Don't be putting down good technology just because the greentards like it. I drive a 2001 Prius. Not because I think it will save the earth but because at 55 mpg it saves me $$. Hell, I even got 52 mpg while hauling 800 lbs of coal in it
The hybrid idea works. I wouldn't pay the price they were asking for it when it first came out, but the price has come down to where they're not all that much more than a regular car. A used one can be a pretty good deal. I got mine a bit over a year ago, with 112K on it, for under 5K.
A pure electric still has problems as far as range, and as Fred pointed out heat in the winter, but for somebody whos commute is within the limits of their range they can be a good deal. A car the size of my Prius uses about 12 hp to maintain 60 mph. That's about 9 KW or 150 watt hours per mile. So that example someone gave of using 2,500 kWh to go 10,000 miles was perfectly reasonable. That's 250 watt hours per mile. And most parts of the country you can still get off peak power for less than $.10 per kWh.
As for bringing the power grid down, let's consider someone doing a 30 mile round trip commute. At 200 watt hours per mile it would use 200*30=6000 watt hours or 6 kWh. An electric space heater that you plug into a wall outlet draws 1500 watts. The same 1500 watts could be used to recharge the battery in about 4 hours. Hardly the kind of load that will bring down the grid. And I'll let you figure the cost of 6 kWh for your area, but I'm quite sure it will be a lot less than the gallon of gas most cars would use for 30 miles.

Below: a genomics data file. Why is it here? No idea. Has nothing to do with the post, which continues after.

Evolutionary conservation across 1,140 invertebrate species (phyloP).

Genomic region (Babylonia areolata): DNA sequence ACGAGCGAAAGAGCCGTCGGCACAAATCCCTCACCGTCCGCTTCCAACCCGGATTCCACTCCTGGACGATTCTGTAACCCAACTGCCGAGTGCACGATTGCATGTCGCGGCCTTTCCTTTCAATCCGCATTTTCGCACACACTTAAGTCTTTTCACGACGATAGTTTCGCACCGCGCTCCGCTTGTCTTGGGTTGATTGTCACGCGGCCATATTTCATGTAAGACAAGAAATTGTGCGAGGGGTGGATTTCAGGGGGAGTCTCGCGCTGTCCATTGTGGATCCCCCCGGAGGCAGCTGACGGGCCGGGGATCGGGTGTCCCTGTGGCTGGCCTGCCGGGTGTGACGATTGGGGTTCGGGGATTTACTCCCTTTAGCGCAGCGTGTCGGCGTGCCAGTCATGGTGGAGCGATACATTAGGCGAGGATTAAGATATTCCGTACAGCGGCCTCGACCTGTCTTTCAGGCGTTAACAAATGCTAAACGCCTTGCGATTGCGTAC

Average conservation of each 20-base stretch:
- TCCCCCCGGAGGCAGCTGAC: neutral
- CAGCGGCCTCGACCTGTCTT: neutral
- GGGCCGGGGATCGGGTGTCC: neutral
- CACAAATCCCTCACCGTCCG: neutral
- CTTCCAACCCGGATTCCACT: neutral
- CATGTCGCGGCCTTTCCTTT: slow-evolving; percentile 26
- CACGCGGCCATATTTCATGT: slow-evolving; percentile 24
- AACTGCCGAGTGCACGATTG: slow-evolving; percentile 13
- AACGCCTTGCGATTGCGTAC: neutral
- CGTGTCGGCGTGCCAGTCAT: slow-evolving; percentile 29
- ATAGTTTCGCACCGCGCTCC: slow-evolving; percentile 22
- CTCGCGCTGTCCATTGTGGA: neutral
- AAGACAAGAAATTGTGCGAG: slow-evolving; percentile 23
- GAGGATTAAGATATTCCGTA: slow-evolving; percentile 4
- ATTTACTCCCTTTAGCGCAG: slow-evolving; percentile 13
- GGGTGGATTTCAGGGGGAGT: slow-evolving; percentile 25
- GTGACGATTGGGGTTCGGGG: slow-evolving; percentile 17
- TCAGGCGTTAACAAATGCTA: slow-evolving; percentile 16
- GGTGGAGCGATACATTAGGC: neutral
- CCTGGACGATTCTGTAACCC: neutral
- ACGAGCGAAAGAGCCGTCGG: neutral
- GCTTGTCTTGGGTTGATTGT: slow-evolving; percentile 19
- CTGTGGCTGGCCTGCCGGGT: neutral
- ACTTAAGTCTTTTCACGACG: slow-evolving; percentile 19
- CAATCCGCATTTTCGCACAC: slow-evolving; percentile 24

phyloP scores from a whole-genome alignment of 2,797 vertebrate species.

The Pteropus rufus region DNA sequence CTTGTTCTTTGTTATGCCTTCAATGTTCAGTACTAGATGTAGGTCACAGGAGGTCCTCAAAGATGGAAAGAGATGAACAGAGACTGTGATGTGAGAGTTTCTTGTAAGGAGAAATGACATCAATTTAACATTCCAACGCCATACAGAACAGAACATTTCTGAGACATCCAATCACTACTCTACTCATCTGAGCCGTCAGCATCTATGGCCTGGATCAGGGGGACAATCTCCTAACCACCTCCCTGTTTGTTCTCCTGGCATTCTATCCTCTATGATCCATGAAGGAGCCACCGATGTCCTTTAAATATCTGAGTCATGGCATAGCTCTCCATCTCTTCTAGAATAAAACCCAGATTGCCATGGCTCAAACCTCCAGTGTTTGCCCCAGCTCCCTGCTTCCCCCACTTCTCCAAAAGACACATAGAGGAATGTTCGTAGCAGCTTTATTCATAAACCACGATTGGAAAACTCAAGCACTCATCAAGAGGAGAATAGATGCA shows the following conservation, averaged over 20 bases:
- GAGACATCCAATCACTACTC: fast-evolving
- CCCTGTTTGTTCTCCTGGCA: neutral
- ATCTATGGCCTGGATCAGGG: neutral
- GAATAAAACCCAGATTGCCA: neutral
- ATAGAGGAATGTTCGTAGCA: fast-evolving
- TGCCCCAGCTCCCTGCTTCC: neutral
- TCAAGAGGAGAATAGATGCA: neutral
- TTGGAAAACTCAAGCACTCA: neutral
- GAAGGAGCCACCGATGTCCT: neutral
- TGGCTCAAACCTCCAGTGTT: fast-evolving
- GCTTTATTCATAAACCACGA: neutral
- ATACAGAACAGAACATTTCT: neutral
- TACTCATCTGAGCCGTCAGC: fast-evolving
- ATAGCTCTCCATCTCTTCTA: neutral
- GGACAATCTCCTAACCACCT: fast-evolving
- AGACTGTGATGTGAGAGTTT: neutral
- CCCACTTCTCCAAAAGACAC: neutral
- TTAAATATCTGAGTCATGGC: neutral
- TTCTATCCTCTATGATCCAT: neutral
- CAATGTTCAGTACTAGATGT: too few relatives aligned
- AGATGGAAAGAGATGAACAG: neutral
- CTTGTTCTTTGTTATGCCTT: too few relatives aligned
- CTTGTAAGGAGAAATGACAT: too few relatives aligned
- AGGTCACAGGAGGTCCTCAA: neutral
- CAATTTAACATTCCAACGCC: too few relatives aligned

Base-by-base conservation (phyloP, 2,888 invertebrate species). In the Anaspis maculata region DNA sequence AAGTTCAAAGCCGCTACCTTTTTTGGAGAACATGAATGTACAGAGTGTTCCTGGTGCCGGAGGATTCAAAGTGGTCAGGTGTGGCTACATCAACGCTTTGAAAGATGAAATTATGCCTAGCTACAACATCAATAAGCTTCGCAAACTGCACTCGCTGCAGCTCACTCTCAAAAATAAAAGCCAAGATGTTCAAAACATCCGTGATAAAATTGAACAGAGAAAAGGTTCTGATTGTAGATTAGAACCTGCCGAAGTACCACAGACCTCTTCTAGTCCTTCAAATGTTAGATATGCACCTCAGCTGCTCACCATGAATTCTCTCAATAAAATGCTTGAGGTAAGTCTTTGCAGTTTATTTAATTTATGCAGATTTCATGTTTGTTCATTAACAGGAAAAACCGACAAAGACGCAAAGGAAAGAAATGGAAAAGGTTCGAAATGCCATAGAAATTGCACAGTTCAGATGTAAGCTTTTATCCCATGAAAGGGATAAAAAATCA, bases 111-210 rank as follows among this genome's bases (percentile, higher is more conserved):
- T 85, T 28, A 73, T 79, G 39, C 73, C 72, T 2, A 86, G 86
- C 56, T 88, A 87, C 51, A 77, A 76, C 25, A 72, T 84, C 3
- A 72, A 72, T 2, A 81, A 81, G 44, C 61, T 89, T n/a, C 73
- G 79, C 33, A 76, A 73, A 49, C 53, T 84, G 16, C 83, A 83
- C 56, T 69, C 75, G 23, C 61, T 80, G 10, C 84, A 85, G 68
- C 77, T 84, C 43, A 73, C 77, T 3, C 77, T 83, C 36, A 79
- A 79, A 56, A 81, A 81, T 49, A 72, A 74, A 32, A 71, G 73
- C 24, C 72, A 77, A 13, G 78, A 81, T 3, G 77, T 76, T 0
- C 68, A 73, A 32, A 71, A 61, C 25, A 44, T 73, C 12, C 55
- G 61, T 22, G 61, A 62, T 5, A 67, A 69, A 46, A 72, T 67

I think the Chevy volt is a much better idea than a pure electric, or the Prius for that matter. You can go about 40 miles in electric mode using grid power stored in batteries, and then use its gasoline engine to extend its range as far as you like. Big problems I see with it are that they are asking about 70% more than what it is worth. I know they need to pay of the engineering, but that isn't going to happen if they charge so much that they don't sell. Other problem is that after the batteries are drained it only gets 37-40 mpg. There's no reason it couldn't get half again as many mpg. There have been a lot of advances made since my Prius was made in 2001. But every time they have re-designed it they have made it bigger and more powerful while getting the same mpg rather than the same size and getting more mpg.
As far as where the power come from, I really don't care. Coal is currently the primary source of electric power and I'm good with that. I'm ok with nuclear if the cost is kept in line. Hydro is good and is where most of the local power where I live comes from. A good thing about electrics is they aren't tied to any one energy source. There are plenty of ways to make electricity, so you will always have power for your car. As for all the losses in the grid getting the power to me,... Not my problem. I just pay for what gets to me.
Enough rambling for now